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In the Know

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As the end of each school year approaches, various questions and decisions go through student’s minds, such as, what do I want to be when I get out of high school? What college should I go to? Should I even go to college? Do I have the grades needed to get into the college I truly desire?
Everyday, many teachers stress to their students how important college is and show them examples of how difficult it can be to live by themselves as an adult in the real world.
Is showing students the many difficulties of becoming an adult enough to make them want to go to college?
During the sophomore year students should start to look at colleges they are interested in attending. Usually, the junior and senior years are when students begin traveling to see the colleges.
Sophomore guidance counselors need to show students how important grades, extra curricular activities and community service are when applying to colleges.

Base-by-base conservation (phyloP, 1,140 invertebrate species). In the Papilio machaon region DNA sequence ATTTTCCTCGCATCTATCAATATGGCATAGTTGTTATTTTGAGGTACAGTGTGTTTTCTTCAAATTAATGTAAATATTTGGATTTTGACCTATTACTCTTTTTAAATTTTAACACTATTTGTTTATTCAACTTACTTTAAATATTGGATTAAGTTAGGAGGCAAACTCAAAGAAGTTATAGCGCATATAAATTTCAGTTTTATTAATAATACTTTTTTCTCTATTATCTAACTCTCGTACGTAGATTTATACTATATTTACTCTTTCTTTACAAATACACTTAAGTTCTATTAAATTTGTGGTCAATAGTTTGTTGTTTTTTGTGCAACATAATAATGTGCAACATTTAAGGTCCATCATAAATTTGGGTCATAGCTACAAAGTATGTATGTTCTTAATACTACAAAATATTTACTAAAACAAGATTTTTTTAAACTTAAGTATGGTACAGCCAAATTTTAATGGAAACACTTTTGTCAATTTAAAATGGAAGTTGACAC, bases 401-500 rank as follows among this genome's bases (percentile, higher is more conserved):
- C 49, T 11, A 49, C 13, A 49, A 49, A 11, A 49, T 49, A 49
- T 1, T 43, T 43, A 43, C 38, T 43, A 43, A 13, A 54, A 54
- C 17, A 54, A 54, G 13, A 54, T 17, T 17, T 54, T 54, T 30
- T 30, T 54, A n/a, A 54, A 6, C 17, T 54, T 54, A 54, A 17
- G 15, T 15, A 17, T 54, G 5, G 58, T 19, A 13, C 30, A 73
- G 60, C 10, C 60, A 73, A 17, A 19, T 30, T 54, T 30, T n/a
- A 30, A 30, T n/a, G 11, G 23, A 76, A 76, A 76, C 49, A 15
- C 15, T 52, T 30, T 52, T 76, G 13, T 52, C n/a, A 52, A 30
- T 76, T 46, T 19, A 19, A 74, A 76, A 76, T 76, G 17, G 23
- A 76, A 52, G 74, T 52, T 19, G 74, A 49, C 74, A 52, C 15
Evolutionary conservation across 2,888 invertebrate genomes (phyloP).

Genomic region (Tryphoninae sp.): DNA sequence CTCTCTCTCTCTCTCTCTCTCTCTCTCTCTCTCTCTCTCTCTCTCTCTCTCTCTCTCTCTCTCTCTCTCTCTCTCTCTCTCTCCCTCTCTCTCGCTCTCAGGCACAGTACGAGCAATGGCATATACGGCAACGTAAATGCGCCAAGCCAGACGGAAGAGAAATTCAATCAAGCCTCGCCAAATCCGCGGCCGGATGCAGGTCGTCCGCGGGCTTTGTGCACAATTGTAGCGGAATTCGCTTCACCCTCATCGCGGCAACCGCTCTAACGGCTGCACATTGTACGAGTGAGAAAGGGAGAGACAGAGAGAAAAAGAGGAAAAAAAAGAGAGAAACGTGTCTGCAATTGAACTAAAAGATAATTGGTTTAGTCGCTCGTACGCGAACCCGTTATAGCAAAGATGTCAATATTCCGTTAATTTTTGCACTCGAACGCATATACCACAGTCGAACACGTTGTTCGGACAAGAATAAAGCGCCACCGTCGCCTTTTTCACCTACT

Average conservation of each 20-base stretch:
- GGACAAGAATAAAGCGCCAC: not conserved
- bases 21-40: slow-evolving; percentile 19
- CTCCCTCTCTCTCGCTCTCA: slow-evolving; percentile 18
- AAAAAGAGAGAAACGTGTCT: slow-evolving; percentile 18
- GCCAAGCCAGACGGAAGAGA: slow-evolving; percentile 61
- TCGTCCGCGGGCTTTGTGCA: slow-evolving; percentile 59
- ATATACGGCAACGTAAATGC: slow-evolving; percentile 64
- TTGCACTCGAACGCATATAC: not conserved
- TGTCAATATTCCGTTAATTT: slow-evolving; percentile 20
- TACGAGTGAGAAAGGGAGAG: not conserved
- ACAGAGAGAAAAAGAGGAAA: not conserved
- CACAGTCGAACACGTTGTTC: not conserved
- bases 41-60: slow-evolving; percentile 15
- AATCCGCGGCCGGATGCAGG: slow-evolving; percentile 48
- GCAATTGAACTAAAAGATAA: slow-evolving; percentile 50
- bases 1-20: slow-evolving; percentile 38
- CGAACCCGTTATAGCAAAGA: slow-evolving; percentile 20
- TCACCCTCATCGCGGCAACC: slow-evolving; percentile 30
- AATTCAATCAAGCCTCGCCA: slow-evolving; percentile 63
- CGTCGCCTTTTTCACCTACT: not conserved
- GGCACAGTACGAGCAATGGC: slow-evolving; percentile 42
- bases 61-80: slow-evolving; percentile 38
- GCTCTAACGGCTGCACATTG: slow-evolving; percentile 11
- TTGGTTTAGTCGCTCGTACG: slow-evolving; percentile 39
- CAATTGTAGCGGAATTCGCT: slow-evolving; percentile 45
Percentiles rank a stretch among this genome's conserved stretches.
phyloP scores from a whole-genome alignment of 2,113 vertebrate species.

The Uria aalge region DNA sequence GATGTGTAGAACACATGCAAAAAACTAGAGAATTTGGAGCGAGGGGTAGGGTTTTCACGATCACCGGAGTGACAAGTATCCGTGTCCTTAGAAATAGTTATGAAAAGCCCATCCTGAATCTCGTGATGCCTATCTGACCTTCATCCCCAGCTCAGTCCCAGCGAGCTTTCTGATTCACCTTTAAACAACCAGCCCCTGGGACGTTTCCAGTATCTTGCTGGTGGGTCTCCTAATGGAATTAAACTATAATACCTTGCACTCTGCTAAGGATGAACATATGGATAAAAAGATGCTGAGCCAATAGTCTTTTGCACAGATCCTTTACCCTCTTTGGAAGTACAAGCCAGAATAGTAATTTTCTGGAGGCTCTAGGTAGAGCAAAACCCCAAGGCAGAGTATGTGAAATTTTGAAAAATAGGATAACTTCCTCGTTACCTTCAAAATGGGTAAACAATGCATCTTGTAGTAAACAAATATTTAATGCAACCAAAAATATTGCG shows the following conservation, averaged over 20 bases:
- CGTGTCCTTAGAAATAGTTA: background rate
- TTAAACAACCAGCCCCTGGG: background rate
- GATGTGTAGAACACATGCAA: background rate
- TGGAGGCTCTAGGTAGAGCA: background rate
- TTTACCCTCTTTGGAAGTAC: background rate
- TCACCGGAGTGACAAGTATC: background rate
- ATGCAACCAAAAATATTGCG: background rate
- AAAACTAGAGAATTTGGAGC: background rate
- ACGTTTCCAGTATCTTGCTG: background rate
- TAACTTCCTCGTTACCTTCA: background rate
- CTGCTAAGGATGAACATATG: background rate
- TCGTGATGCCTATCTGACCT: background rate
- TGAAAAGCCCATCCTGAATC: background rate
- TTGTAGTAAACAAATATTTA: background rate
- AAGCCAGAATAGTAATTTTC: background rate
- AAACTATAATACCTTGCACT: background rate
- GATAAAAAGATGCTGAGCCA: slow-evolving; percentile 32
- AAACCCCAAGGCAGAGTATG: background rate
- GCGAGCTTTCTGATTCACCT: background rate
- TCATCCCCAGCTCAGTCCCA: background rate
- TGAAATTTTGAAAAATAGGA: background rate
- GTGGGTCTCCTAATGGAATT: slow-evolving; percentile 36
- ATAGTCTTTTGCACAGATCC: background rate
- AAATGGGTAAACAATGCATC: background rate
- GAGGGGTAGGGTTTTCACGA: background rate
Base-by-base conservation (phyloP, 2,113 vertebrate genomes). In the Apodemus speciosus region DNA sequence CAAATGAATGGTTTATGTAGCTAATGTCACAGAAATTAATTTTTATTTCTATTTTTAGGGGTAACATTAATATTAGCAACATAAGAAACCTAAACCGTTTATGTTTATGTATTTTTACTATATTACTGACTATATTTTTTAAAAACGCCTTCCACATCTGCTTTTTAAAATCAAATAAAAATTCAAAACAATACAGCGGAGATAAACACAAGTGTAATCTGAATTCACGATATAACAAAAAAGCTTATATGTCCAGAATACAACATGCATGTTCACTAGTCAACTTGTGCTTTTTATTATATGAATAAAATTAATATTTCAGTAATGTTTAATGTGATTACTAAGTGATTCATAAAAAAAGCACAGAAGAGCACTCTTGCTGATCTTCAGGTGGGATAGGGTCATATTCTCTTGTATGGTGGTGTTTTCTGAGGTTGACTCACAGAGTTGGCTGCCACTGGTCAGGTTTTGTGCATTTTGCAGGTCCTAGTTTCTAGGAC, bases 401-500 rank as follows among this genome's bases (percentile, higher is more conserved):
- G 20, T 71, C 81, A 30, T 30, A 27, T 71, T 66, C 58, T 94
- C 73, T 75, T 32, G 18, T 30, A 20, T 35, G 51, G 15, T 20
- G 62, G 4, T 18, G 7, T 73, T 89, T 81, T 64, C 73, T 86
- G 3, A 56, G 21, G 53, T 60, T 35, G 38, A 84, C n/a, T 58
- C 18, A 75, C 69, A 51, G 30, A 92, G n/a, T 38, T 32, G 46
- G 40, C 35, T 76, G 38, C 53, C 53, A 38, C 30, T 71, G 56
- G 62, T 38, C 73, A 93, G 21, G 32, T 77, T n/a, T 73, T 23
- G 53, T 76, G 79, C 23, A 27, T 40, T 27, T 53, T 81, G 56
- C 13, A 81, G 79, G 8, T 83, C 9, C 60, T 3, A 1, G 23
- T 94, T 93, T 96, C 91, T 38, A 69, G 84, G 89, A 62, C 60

For many students, however, their junior and senior years may be too late to improve their grades for top colleges. If students are informed during their first years of high school how competitive colleges really are, it might make students try harder as they will be aware of the process.
Another upside to informing students earlier about colleges is the possibility of more graduates creating fewer dropouts. Enrollment in colleges would also then increase rapidly.
In 2007, the college enrollment of high school graduates was 67.2 percent in the U.S. The other 32.8 percent pursued a different career, without a diploma according to the U.S. Department of Labor Bureau of Labor Statistics ().





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